1. Tina y.

    I got a message on my voice mail saying they were from social security Andi was beiing charged for tax fraud from ssa and if iidtvall back tywerepresd g charges against e

    • Jessica D.

      I did too and they said I was being sued by SSA. Terrifying and frustrating. It scares me that there are older people out there that would think it was real and give them the information they requested.

  2. Kelly R.

    I would like to know the end of this sentence that is not included in the entry:

    In its continuing efforts to help stifle malicious phone scams, the FCC empowered phone companies to aggressively ….

    to aggressively what?

    • alvin.e

      Yes, I’ve wondering about that too.

    • cj

      “In its continuing efforts to help stifle malicious phone scams, the FCC empowered phone companies to aggressively block by default unwanted and illegal robocalls before they reach consumers.”

    • M

      After receiving a robocall informing me that my benefits will be cancelled, I immediately called SSA and was told to report this call by calling a number that did not have an outlet to make a report. Dah…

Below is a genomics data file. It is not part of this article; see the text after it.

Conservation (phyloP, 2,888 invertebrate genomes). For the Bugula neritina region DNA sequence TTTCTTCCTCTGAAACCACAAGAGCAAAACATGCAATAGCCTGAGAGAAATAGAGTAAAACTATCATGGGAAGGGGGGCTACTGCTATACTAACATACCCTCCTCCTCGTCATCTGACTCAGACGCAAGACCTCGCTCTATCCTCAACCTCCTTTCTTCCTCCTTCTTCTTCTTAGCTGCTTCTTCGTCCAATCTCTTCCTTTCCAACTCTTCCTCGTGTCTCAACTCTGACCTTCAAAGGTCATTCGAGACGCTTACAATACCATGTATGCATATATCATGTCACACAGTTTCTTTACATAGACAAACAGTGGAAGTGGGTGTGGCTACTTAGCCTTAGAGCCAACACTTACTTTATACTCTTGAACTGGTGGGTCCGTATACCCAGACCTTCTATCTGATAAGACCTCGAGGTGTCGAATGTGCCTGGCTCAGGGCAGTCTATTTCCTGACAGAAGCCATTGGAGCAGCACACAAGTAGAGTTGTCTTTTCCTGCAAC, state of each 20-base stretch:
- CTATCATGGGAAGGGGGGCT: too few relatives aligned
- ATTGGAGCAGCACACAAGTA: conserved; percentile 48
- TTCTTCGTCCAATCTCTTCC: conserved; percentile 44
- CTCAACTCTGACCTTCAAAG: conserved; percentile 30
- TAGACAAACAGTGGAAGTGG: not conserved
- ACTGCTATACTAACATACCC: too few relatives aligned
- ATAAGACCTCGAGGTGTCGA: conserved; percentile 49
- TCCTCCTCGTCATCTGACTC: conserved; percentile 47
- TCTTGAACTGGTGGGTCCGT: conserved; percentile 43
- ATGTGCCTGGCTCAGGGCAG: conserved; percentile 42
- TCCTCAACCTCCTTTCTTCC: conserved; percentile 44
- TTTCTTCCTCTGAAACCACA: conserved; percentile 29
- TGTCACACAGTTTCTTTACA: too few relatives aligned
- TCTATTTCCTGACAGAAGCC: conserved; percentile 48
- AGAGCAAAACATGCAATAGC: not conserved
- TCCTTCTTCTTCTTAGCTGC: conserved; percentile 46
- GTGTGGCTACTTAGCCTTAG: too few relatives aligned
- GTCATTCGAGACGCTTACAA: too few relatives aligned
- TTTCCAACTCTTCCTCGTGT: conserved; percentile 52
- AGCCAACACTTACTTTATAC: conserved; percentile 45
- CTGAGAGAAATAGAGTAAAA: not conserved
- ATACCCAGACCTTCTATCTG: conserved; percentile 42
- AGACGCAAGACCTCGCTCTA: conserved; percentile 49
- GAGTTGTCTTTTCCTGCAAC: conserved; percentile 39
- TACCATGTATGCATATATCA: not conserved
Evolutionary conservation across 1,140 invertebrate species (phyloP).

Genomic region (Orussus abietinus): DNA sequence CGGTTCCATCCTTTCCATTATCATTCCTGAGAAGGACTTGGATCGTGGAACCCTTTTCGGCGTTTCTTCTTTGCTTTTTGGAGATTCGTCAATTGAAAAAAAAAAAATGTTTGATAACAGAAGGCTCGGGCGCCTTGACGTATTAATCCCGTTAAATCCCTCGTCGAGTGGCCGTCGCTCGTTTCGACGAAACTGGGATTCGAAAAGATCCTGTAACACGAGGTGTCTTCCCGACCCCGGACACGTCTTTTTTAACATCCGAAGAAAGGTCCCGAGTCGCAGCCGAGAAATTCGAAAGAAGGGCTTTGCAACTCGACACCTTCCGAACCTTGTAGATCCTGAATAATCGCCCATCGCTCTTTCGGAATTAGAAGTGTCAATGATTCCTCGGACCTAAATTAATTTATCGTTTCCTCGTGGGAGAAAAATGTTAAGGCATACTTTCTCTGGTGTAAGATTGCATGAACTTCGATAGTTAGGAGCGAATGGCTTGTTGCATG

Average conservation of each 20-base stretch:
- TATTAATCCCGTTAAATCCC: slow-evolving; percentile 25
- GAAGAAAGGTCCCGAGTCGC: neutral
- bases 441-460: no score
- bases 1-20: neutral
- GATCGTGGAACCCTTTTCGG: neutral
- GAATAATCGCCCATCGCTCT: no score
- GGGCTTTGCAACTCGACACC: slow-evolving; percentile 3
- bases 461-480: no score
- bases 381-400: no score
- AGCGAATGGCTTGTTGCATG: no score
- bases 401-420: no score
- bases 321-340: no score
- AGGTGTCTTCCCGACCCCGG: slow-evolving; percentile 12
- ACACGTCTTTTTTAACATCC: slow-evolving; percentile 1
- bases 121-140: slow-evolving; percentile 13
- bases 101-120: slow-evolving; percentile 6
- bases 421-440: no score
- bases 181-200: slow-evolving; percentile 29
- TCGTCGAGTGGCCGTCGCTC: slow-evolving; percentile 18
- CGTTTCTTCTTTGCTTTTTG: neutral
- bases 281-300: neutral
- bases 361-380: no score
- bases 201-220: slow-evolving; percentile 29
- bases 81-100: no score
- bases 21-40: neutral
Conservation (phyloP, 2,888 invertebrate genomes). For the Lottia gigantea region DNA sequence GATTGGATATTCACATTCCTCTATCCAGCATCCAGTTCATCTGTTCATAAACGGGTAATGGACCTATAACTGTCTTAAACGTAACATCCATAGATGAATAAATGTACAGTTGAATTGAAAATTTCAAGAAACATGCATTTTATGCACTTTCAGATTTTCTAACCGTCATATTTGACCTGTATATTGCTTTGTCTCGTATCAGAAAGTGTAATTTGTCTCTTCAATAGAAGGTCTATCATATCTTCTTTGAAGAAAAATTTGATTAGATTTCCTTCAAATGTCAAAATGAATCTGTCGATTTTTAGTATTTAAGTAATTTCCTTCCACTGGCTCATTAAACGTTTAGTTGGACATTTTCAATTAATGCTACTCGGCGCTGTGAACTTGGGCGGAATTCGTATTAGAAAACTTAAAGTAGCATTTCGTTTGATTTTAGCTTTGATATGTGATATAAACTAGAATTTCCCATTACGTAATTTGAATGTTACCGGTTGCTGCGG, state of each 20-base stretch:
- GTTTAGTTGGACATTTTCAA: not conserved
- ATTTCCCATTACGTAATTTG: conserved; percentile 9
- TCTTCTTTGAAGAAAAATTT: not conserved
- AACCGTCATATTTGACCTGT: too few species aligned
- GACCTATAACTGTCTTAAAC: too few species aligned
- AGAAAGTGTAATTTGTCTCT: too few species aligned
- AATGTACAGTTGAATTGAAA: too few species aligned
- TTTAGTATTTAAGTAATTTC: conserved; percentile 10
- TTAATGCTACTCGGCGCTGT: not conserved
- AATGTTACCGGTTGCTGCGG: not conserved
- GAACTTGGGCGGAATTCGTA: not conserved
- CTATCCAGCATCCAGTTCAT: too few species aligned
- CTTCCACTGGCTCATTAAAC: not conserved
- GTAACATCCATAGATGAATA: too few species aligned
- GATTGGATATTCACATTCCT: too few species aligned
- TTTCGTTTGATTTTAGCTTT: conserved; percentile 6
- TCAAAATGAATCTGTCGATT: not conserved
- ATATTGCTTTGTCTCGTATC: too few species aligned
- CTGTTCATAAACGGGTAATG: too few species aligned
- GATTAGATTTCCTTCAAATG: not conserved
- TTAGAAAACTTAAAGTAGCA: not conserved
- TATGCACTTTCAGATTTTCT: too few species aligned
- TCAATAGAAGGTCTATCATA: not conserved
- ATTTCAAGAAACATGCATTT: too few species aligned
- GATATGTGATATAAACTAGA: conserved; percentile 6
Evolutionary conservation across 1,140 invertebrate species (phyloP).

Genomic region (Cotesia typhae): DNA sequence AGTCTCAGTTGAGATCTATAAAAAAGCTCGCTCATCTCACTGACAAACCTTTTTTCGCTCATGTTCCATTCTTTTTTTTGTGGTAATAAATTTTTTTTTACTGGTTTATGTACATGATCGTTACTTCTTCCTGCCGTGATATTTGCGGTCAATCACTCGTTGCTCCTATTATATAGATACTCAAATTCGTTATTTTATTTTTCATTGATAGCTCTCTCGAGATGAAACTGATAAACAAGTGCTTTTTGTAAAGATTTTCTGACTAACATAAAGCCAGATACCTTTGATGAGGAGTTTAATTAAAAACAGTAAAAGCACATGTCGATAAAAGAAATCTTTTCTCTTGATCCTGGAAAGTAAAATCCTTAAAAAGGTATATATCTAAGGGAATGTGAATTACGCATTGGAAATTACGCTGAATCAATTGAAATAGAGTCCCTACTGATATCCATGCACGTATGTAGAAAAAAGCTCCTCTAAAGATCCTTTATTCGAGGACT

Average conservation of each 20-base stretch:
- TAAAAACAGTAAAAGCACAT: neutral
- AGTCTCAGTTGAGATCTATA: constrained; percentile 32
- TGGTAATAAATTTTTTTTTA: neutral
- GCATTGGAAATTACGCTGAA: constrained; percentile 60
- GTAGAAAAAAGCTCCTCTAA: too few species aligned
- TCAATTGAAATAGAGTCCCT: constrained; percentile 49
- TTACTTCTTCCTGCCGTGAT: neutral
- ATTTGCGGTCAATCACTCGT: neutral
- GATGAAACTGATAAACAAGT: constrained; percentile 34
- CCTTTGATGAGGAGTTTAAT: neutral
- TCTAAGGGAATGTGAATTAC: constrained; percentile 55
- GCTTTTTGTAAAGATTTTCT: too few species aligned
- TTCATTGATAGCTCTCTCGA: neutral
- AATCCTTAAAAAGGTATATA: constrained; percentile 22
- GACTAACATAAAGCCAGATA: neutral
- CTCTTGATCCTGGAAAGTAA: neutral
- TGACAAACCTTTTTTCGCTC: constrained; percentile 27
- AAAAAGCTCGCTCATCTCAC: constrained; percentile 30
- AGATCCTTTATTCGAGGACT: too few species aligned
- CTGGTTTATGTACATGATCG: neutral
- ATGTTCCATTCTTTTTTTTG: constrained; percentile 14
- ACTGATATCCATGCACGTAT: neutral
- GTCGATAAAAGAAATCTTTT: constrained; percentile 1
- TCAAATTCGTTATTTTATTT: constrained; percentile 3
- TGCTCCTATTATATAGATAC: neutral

3. Mary W.

    I have been getting phone calls from an international number. No one answers when I pick up, or a recorded voice just says, “good-bye”. When I try to call these numbers back, I find that they are no longer in service. What could be happening here? This happens on local calls as well, not just international.

  4. Ron D.

    Spoofing should NOT be made possible unless the caller registers their number(s) and their business need for spoofing. Technology makes it possible (for carriers) to know WHERE a call is originating AND where it’s going-to.

    If a call comes in from someone, regardless who, I should be able to see who it is, without wasting my time of a spoofed call that can easily be stopped/prevented at the carrier level.

    The FACT IS: Spoofing is NOT a needed tool for virtually ANY business. So, this opens the door(s) for criminals since there are no efforts by phone carriers or the government to stop it.

    Simply make it a LEGAL REQUIREMENT that phone carriers NOT allow spoofed calls to come through from ANYONE, unless they have a LAWFUL reason to spoof, upon which they MUST register their originating number(s) AND lawful reasons for needing to spoof…

    • Teresa